Hexagram Twenty-five—Reckless Action
A bad situation can be redeemed, but it would be better to do nothing than to act recklessly.
The first line, yang, shows a sincere person who acts carefully. Such activity will bring good fortune.
The second line, yin, shows one who fails to cultivate their fields. By the third year there is little grain to harvest, and blaming the field itself, the subject wishes to start something else.
The third line, yin, shows one who is sincere, but who has neglected certain details. When a cow goes missing, they unfairly accuses the townspeople of theft.
The fourth line, yang, shows that through serious effort a situation is made right.
The fifth line, yang, shows one who has fallen ill with a psychosomatic illness. The cure involves setting oneself back on the true path and diligently performing the work at hand.
The sixth line, yang, shows its subject at an impasse. Going forward at this time will only cause more problems.
Hexagram Twenty-five Commentary
This hexagram is about the dangers of reckless action. It usually causes mistakes and can lead to disaster. The introduction says, "it would be better to do nothing than to act recklessly.
The first line, yang, shows the right way to do a thing—carefully, with attention to detail.
The metaphor of the second line, yin, shows a person who fails to cultivate their fields. This is a yin, or passive type of recklessness. By the third year there is little to harvest. The subject blames the field rather than look at their own mistakes and "wishes to start something else." It's an example of running away from one's own mistakes.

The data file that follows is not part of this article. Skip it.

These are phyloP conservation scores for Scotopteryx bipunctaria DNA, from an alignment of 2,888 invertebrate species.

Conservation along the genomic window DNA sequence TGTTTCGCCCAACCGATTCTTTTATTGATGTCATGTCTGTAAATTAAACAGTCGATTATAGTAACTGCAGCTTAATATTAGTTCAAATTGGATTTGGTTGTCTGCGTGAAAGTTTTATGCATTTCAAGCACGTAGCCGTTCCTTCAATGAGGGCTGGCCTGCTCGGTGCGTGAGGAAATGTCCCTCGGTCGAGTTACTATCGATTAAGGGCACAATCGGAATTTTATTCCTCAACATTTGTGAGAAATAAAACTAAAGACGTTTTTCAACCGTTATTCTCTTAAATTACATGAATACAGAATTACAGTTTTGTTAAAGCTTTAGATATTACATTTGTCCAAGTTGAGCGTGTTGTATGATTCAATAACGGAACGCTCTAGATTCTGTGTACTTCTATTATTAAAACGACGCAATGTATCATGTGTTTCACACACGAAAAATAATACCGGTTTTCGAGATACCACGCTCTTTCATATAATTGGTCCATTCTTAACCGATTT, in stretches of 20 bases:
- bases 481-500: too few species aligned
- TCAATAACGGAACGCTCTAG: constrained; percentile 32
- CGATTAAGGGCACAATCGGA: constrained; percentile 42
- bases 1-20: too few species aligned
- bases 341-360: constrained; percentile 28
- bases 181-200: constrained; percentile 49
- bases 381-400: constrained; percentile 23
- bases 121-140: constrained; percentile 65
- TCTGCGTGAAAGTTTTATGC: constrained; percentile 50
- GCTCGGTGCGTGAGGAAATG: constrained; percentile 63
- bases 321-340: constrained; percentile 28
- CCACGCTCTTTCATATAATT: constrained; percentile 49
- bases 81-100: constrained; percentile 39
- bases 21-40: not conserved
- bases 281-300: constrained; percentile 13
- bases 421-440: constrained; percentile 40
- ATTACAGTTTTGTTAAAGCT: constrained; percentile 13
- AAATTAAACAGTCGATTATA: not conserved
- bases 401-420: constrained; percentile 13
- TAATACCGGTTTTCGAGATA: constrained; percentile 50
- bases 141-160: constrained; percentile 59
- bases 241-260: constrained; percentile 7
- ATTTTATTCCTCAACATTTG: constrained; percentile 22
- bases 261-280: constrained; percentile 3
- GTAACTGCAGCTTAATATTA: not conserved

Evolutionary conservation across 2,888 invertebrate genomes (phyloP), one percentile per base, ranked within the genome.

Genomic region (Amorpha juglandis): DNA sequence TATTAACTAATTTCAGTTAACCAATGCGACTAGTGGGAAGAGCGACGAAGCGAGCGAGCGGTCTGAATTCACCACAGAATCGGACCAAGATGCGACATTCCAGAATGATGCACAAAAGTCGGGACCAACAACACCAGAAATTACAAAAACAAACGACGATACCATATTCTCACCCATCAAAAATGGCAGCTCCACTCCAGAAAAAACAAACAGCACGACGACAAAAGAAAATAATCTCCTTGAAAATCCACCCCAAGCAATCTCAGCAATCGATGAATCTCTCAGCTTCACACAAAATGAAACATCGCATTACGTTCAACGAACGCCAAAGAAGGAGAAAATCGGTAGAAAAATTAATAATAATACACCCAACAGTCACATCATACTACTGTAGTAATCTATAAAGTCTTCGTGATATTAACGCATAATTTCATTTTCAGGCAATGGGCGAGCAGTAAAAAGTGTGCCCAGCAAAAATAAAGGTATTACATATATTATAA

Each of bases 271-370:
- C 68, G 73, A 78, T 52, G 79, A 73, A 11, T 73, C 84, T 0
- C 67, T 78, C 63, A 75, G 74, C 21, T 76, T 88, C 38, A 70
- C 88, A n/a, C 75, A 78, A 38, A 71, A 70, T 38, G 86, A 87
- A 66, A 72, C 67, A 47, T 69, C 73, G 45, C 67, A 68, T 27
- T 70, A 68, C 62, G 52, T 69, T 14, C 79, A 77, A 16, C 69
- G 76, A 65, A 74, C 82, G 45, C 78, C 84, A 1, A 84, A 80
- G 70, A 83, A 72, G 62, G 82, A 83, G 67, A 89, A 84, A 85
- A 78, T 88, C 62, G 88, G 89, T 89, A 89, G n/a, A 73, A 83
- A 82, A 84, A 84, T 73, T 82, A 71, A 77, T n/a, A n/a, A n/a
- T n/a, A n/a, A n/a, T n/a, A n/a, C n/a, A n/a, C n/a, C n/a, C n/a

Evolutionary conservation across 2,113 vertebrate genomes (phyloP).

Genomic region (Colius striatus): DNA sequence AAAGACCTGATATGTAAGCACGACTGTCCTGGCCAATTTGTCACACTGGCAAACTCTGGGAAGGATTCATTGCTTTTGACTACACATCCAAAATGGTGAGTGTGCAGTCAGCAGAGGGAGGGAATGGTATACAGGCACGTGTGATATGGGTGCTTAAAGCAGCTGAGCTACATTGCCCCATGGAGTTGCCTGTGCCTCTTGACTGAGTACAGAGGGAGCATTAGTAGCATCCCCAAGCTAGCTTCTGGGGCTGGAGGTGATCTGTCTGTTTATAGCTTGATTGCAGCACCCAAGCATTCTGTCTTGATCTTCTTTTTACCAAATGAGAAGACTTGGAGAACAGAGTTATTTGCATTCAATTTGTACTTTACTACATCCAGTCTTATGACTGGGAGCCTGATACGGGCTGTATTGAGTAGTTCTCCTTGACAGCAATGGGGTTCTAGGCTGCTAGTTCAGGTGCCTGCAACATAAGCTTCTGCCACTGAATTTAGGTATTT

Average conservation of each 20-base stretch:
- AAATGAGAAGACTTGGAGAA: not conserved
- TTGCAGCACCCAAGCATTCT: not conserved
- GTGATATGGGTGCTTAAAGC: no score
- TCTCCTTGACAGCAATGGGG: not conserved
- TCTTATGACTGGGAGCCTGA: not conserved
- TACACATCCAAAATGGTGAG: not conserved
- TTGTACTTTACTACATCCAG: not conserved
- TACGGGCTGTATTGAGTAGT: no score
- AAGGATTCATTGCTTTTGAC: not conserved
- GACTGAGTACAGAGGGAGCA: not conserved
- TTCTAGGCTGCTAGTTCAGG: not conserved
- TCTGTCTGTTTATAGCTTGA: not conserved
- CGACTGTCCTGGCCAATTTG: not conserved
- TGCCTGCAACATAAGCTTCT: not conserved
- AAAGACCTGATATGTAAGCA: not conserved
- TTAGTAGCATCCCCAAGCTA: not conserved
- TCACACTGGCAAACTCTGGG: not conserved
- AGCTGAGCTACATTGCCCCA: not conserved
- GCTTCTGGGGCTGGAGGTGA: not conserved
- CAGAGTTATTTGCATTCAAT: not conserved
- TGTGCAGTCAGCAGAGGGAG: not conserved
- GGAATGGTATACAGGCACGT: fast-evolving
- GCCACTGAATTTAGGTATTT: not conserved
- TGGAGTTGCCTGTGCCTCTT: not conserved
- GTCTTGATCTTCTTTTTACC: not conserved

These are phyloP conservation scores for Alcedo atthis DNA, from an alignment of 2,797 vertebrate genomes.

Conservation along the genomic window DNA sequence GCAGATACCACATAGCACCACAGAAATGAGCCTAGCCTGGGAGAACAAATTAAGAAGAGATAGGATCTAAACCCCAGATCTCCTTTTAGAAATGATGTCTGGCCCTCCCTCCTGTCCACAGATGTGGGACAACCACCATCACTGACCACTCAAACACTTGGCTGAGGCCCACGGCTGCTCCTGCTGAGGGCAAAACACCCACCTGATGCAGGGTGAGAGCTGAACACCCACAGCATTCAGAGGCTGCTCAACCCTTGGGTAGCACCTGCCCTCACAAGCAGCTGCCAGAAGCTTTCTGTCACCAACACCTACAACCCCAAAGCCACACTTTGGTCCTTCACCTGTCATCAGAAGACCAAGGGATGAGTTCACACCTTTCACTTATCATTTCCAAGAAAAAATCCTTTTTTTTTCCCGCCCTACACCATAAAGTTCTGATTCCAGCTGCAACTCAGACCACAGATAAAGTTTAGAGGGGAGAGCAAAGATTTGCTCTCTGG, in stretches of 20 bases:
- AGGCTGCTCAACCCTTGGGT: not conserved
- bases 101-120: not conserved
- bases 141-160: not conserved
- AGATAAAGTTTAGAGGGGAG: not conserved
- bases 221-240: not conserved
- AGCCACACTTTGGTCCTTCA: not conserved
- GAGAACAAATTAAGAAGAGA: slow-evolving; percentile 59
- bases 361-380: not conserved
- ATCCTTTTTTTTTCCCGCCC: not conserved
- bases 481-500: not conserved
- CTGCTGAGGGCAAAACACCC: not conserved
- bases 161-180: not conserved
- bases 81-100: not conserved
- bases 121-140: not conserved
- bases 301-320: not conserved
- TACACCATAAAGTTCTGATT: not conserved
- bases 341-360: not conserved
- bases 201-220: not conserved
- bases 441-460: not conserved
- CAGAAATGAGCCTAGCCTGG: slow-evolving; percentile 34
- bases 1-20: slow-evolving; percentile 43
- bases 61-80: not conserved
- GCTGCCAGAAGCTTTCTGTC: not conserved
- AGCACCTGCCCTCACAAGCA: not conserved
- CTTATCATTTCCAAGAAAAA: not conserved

The third line, yin, shows another similar example of yin recklessness. The metaphor is of a person who neglects the details on their farm and a cow goes missing. Again, the subject fails to look at their own recklessness. Instead, the subject accuses innocent townspeople of stealing the cow.
After making a big mistake like the subjects of the second and third lines, the fourth line, yang, says it's possible to straighten things out. However it takes "serious effort." Letting the crops go over a period of years will take time to fix. Accusing innocent people of crimes that were the subject's own fault is another delicate situation that will take serious effort to fix.
The fifth line, yang, shows how dilemmas due to the subject's own recklessness form a syndrome that may invite psychosomatic illness. If the subject can't get up out of bed, they certainly cannot be blamed for everything going wrong, right? The fifth line says, "The cure involves setting oneself back on the truth path and diligently performing the work at hand."
The sixth line, yang, shows how to avoid acting recklessly. The metaphor is of a person who reaches an impasse. Going forward without thinking things through is reckless. An impasse is the exact right time to think things through, rather than impulsively and recklessly move ahead.
To the reader: Most of the hexagrams have at least one line that predicts bad results, but that does NOT mean you are fated to that result. The hexagrams illustrate different attitudes, so study the actions and reactions to learn the attitudes that will lead to better outcomes.
The I Ching teaches you to flow with changes and create positive change from the inside through conscious living. Your future is in your hands. Consult the I Ching for ideas that lead to clear thinking and positive mental attitude. Reading the I Ching helps you take the time to reflect on your attitudes and ideas. Continue asking until you feel positive about your course.
To ask again - concentrate on your question then click the picture of the Wandering Sage (or click here).
A note about this interpretation of the I Ching: Nori Muster wrote this version of the iChing in 1994 and put it online at Surrealist.org in 2000. It is also available as an e-book. Click here to see Learning to Flow with the Dao at Amazon.com..